In all my years of working in the drug field it never ceases to amaze me the many different ways people find to take their drug of choice.

I remember interviewing one young woman who, when asked if she had ever used LSD and by what method she had done so, listed a wide variety of methods.

She had swallowed, snorted, smoked, shafted and injected the drug but was most keen to share with me her favourite method of use -“ placing the trip under her eyelid. Another one to add to the list!

This week we will look at transdermal use of drugs, i.e. absorption across the mucous membranes and skin.

Mucous membranes form the moist surfaces that line the mouth, nose, eye sockets, throat, rectum, vagina and so on. Compared to the skin, these areas are thinner and have a greater blood supply, allowing drugs to travel a shorter distance to reach the blood, and thus the rest of the body.

Certain drugs placed under the tongue (sublingually) are rapidly absorbed into the bloodstream. LSD is perhaps the best example of this.

Similarly, the nicotine from chewing tobacco and nicotine gum is absorbed through the mucous membranes of the mouth. However, many people find this form of taking drugs a problem due to the unpleasant taste of many substances.

Sniffing or snorting allows a drug to be absorbed across the mucous membranes of the nose and sinus cavities. As the popularity of Special K has increased, the prevalence of snorting drugs has risen.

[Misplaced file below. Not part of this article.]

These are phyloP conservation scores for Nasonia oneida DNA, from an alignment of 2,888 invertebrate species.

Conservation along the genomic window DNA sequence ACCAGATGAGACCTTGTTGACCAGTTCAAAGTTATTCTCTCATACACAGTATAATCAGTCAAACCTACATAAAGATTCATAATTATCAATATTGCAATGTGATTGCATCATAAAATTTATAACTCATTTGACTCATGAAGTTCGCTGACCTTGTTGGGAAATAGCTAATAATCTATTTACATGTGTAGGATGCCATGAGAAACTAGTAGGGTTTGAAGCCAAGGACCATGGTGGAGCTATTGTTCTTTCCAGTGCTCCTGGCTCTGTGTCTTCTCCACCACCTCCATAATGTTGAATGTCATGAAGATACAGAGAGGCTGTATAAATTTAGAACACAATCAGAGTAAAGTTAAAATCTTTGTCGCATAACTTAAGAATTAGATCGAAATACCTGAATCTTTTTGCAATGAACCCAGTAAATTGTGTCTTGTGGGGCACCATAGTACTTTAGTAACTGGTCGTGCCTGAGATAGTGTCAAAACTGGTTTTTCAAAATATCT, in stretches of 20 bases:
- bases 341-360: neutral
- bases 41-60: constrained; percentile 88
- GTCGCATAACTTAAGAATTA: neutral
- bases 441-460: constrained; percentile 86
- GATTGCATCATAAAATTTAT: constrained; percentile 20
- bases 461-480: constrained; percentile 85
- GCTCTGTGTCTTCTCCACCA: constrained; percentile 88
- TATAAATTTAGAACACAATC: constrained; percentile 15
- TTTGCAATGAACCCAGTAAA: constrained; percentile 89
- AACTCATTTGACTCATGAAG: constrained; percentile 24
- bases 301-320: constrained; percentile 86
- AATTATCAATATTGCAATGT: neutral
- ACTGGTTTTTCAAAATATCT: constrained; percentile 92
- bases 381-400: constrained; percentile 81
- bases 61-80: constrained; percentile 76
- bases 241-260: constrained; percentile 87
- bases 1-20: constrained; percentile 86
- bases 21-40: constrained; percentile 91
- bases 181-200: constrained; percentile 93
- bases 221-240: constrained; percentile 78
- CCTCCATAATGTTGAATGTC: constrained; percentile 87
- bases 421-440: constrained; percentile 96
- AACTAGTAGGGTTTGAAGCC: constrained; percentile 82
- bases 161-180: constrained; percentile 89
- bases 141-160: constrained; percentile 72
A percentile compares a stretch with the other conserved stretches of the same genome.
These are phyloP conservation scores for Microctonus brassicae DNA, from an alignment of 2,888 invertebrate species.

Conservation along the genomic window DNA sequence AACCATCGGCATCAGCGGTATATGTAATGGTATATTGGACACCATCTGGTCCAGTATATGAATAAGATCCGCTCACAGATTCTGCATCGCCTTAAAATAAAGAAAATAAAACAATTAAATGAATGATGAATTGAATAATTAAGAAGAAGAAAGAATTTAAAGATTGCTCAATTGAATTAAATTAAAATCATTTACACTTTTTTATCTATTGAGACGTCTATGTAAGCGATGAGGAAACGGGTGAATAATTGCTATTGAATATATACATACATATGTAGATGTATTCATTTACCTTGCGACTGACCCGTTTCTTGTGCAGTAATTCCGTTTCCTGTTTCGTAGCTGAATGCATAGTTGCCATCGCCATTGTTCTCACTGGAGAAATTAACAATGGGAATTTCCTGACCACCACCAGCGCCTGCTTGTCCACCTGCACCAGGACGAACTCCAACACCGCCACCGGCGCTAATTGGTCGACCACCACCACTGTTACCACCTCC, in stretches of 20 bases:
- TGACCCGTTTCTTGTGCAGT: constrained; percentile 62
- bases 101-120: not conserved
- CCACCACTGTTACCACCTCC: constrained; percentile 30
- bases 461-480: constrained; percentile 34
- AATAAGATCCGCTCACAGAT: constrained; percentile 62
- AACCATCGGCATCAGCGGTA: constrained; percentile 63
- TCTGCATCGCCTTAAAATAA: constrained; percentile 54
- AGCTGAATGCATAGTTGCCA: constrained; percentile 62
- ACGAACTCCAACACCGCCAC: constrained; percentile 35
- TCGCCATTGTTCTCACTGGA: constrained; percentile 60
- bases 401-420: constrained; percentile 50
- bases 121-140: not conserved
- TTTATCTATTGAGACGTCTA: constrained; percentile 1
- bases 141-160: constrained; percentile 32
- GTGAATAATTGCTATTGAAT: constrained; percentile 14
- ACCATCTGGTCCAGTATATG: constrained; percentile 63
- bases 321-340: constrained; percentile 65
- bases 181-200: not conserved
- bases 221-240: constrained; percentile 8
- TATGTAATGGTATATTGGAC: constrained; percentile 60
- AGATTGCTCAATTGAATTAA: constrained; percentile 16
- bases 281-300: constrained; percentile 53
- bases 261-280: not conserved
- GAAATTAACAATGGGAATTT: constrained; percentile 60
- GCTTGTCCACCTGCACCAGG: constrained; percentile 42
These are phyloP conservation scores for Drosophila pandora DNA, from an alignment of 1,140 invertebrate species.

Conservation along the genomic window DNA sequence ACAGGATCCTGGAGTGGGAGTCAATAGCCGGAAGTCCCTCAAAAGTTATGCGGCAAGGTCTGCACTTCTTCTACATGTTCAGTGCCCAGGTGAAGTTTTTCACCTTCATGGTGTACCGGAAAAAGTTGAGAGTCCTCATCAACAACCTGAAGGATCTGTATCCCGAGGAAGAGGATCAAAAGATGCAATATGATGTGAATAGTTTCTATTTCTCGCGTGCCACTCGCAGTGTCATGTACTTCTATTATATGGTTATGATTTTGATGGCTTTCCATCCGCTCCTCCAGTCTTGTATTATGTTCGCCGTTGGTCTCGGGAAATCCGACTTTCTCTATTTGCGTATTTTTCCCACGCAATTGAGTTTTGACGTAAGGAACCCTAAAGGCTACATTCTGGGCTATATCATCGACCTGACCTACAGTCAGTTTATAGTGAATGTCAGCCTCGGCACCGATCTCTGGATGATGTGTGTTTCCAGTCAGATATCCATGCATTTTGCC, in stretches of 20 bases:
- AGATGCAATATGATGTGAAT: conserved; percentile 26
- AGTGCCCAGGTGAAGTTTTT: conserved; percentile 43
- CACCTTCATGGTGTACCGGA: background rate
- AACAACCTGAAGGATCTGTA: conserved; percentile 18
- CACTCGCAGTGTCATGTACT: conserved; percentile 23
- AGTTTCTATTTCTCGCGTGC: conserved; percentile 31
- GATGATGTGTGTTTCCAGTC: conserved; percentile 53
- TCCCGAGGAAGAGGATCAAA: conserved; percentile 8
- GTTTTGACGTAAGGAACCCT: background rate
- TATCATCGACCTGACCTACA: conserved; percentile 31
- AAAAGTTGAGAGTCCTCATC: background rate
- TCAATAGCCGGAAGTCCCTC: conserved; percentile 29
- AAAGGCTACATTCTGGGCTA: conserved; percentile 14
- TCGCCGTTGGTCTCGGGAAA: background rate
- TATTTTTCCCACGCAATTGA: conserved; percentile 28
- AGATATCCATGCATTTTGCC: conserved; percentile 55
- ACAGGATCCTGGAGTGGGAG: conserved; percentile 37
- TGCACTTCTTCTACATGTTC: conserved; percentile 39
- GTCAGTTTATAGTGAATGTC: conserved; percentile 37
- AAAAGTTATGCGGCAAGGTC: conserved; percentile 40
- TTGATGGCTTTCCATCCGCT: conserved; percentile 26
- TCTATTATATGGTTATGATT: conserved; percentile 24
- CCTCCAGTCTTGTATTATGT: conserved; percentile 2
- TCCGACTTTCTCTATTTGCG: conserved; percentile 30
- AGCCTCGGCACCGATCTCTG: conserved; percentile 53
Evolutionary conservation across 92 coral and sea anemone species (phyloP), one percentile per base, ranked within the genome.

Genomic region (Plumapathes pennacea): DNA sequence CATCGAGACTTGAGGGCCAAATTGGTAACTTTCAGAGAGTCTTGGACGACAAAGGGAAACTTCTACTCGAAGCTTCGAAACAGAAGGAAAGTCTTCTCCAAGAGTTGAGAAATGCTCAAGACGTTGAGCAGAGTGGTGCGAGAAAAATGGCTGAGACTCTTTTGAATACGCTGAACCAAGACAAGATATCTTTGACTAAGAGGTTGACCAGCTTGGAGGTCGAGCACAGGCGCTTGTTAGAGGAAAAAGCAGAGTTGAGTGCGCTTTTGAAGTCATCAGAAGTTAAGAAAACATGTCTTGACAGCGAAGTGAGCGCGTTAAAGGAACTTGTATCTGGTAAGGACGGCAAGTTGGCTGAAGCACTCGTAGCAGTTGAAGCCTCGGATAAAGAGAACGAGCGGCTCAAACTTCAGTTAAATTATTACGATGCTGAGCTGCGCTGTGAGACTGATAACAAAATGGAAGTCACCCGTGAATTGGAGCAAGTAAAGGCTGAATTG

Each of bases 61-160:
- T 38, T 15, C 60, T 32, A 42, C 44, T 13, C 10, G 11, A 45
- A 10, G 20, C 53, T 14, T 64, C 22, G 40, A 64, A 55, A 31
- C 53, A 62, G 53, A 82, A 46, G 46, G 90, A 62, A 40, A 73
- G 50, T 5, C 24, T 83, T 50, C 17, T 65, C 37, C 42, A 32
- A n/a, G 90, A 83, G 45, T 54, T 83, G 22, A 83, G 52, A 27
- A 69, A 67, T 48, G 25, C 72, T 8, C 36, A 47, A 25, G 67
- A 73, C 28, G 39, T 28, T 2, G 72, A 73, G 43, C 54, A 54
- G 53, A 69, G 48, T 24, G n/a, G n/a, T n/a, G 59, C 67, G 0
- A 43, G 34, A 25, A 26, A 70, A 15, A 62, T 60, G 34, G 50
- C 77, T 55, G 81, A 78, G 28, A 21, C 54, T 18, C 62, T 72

The bullets used to snort the drug often enable the user to bypass the nose and directly hit the sinus cavity. However, new research has indicated that users should never share bullets as there appears to be a risk of contracting blood-borne viruses such as hepatitis and HIV due to blood transferral.

Most drugs cannot be effectively absorbed by sniffing but, for those that can, this route is very rapid and effective. However, irritating drug substances and those that interfere with blood flow may cause damage to the area.

For instance, when cocaine is snorted, it slows down the blood flow in the surfaces of the nose to such an extent that it may perforate or, in some cases, entirely destroy the nasal septum and the lining of the nose.

Some users insert a drug rectally. This is known as shafting or shelving. Medically, this route is sometimes chosen when swallowing drugs would cause nausea.

However, some illicit drug users prefer this method as they believe the effect will come on faster and be more intense.

Once again, however, when drugs are placed too close to mucous membranes they can damage this sensitive area. It is also important to remember that many drugs are not absorbed efficiently by rectal membranes.

Remember: if you do not want any negative consequences, do not use the drug and, no matter how many times you have used a substance, never be blas?/p>

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